1. In 2014, NASA reported that several major Antarctic ice streams, which hold enough water to trigger the equivalent of a one-and-a-half metre sea level rise, are now irreversibly in retreat. With more than 150m people exposed to the threat of sea level rise and sea levels now rising at a faster rate globally than any time in the past 3,000 years, these are sobering statistics for island nations and coastal cities worldwide.

    An immediate and acute threat

    Recent storm surges following hurricanes have demonstrated that rising sea levels are a future threat for densely populated regions such as Florida and New York. Meanwhile the threat for low-lying islands in areas such as the Pacific is immediate and acute.

  2. Multiple factors mean that the vulnerability to global sea level rise is geographically variable and unequal, while there are also regional differences in the extremity of sea level rise itself. At present, the consensus of the IPPC 2013 report suggests a rise of between 40 and 80cm over the next century, with Antarctica only contributing around 5cm of this. Recent projections, however, suggest that Antarctic contributions may be up to ten times higher.Studies also suggest that in a world 1.5-2°C warmer than today we will be locked into millennia of irreversible sea level rise, due to the slow response time of the Antarctic ice sheets to atmospheric and ocean warming.

    We may already be living in such a world. Recent evidence shows global temperatures are close to 1.5°C warmer than pre-industrial times and, after the COP23 meeting in Bonn in November, it is apparent that keeping temperature rise within 2°C is unlikely.

  3. So we now need to reconsider future sea level projections given the potential global impact from Antarctica. Given that 93% of the heat from anthropogenic global warming has gone into the ocean, and these warming ocean waters are now meeting the floating margins of the Antarctic ice sheet, the potential for rapid ice sheet melt in a 2°C world is high.In polar regions, surface temperatures are projected to rise twice as fast as the global average, due to a phenomenon known as polar amplification. However, there is still hope to avoid this sword of Damocles, as studies suggest that a major reduction in greenhouse gases over the next decade would mean that irreversible sea level rise could be avoided. It is therefore crucial to reduce CO₂ levels now for the benefit of future generations, or adapt to a world in which more of our shorelines are significantly redrawn.

    This is both a scientific and societal issue. We have choices: technological innovations are providing new ways to reduce CO₂ emissions, and offer the reality of a low-carbon future. This may help minimise sea level rise from Antarctica and make mitigation a viable possibility.

    Given what rising sea levels could mean for human societies across the world, we must maintain our longstanding view of Antarctica as the most remote and isolated continent. https://theconversation.com/why-remote-antarctica-is-so-important-in-a-warming-world-88197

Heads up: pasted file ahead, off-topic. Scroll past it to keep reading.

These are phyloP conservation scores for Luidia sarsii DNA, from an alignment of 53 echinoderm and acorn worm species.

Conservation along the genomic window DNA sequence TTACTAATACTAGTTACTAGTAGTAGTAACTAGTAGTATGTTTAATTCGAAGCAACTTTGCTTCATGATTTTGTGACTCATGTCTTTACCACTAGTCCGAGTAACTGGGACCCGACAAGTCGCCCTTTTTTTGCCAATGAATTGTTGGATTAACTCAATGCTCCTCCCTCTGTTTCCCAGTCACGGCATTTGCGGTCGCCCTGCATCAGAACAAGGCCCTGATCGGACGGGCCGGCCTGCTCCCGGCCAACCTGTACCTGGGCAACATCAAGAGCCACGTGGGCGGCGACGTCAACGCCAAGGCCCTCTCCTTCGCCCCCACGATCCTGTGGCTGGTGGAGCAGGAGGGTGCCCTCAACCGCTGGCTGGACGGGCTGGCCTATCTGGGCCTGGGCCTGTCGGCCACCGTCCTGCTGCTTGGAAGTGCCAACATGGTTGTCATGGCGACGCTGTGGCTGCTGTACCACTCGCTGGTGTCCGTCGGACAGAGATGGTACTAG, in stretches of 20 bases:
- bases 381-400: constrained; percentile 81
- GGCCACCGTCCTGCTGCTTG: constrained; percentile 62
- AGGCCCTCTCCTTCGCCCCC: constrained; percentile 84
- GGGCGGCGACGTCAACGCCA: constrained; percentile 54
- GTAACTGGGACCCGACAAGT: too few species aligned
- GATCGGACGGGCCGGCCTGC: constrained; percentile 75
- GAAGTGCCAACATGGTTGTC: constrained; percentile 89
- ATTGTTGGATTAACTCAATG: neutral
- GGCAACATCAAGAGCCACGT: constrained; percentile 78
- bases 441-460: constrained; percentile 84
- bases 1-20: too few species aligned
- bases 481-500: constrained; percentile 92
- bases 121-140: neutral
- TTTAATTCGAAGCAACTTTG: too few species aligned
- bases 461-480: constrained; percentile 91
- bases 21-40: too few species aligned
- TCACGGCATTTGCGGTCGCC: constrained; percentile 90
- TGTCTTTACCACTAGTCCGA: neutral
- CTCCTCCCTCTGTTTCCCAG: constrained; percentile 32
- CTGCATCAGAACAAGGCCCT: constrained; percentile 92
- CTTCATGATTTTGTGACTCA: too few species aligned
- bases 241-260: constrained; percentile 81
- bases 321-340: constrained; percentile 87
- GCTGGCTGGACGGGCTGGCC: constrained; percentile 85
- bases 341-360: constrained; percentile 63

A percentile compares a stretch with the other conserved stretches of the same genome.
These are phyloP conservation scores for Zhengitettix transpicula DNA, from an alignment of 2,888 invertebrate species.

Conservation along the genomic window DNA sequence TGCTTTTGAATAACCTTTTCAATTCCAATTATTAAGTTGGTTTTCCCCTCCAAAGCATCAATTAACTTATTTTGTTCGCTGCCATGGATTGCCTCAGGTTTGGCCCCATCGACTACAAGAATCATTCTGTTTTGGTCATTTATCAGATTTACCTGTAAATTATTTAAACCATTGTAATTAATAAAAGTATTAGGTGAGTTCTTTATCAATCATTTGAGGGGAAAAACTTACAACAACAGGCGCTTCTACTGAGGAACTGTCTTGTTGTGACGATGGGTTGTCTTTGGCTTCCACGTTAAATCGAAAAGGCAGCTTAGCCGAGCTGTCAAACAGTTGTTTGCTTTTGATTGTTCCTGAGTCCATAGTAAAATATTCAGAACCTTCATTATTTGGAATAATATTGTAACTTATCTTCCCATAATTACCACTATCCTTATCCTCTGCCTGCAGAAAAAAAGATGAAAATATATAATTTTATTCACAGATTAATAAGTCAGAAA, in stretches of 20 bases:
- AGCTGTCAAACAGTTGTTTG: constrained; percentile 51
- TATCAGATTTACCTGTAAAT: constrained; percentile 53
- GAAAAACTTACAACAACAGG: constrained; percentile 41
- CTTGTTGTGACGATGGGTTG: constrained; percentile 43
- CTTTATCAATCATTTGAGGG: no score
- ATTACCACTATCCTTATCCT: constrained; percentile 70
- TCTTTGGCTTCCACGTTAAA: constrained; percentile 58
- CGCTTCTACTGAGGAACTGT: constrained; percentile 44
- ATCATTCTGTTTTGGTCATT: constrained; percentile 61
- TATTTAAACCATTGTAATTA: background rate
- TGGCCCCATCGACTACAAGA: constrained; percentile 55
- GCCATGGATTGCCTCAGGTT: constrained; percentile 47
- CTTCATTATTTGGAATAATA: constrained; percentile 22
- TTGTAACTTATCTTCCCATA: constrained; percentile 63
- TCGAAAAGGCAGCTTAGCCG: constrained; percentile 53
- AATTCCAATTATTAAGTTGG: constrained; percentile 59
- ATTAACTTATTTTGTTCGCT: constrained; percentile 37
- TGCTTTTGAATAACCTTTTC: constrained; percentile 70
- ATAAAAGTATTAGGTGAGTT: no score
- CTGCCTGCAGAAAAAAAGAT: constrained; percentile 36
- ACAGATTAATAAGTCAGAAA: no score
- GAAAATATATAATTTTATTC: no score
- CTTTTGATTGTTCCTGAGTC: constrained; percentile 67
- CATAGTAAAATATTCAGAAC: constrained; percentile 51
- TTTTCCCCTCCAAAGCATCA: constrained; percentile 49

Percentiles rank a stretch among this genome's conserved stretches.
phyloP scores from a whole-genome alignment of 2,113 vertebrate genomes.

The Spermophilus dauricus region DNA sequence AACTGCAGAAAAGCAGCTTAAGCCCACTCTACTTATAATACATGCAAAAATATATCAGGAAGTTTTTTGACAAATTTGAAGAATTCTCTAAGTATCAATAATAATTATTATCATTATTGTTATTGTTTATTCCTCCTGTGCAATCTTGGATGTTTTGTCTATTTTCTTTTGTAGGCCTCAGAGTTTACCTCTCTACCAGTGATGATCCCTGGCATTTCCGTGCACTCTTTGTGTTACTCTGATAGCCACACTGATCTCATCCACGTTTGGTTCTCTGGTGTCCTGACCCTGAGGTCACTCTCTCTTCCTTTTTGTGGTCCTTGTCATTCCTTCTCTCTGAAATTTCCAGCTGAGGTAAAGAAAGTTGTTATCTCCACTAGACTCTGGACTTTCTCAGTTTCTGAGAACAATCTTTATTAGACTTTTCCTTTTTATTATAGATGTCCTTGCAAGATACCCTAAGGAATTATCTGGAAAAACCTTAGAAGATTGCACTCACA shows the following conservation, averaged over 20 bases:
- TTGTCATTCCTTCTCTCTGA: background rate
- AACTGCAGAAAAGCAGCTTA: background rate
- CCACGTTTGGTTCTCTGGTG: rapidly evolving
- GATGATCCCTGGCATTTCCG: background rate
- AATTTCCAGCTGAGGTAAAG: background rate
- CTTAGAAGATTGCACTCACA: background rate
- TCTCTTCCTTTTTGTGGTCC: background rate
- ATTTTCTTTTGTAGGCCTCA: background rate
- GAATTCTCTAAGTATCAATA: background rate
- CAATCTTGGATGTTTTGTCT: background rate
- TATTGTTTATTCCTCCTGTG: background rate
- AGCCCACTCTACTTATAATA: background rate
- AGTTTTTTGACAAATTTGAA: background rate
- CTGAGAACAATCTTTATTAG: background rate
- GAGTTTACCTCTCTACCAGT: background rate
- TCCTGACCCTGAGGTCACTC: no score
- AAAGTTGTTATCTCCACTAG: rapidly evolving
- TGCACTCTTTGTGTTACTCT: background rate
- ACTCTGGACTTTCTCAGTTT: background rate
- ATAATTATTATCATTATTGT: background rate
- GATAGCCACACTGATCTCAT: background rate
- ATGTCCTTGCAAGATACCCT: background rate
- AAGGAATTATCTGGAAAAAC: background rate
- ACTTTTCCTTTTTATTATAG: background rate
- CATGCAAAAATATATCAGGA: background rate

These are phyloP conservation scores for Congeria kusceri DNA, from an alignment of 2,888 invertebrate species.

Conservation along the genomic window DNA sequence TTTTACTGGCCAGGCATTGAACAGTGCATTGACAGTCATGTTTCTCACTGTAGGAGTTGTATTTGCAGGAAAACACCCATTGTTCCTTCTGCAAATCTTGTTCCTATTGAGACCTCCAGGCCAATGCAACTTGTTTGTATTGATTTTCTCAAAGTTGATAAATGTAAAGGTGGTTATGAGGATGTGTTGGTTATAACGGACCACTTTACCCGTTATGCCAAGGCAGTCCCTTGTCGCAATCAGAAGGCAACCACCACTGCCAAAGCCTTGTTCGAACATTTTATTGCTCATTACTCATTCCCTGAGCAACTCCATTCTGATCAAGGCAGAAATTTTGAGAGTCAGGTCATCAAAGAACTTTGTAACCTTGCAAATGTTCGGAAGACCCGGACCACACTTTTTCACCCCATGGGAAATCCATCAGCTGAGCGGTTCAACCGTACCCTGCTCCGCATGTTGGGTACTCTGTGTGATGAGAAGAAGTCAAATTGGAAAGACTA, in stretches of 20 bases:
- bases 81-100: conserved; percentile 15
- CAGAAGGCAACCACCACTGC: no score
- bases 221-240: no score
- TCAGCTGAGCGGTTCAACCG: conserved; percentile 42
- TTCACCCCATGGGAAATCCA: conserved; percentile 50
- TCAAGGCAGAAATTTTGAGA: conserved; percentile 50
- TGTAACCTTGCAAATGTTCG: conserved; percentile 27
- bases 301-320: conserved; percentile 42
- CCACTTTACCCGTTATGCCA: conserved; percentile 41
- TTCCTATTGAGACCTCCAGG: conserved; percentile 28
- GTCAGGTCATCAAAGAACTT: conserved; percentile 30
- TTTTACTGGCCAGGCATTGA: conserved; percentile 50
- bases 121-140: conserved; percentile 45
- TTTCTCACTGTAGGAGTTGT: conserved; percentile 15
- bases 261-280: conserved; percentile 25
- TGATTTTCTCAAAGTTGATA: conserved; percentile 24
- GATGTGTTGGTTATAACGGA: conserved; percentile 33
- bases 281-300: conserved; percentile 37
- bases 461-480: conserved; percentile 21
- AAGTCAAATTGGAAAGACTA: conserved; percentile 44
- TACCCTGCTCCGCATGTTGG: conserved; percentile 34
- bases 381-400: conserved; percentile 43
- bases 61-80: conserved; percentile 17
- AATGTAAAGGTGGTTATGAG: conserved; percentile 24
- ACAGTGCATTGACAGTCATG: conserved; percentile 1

December 6, 2017 Posted by | ANTARCTICA, climate change | Leave a comment

Tepco officials warned workers and journalists not to stand too long next to Fukushima nuclear reactor storage pool

Steve Dale Nuclear Fuel Cycle Watch South Australia, 6 Dec 17 

Poor workers, poor reporters – “TEPCO officials cautioned media representatives about standing too long right next to the storage pool, which could be seen located about six meters below the roof. Debris was found within the pool while insulating material floated on the pool surface.

The radiation level near the pool was 0.68 millisieverts per hour. While that was a major improvement from the 800 millisieverts per hour recorded in the immediate aftermath of the nuclear accident close to seven years ago” – 0.68 millisieverts is 6800 times the background radiations level of Adelaide (0.1 MICROsieverts/hour)Fukushima dome roof takes shape, but radiation remains high:The Asahi Shimbun

High radiation levels are still limiting recovery work at the Fukushima No. 1 nuclear plant, a stark

December 6, 2017 Posted by | general | Leave a comment

Hanford, USA and Mayak, Russia – their hidden radioactive megapollution

Radioactive Waste And The Hidden Costs Of The Cold War,  Forbes, David Rainbow, Assistant Professor, Honors College, University of Houston, 4 Dec 17, Hanford, a dusty decommissioned plutonium production site in eastern Washington state, is one of the most polluted places in the country. The disaster is part of the inheritance of the Cold War.

A few months ago, a 110-meter-long tunnel collapsed at the site, exposing an old rail line and eight rail cars filled with contaminated radioactive equipment. This open wound in the landscape, which was quickly covered over again, is a tiny part of an environmental and human health catastrophe that steadily unfolded there over four decades of plutonium production. Big Cold War fears justified big risks. Big, secretive, nuclear-sized risks.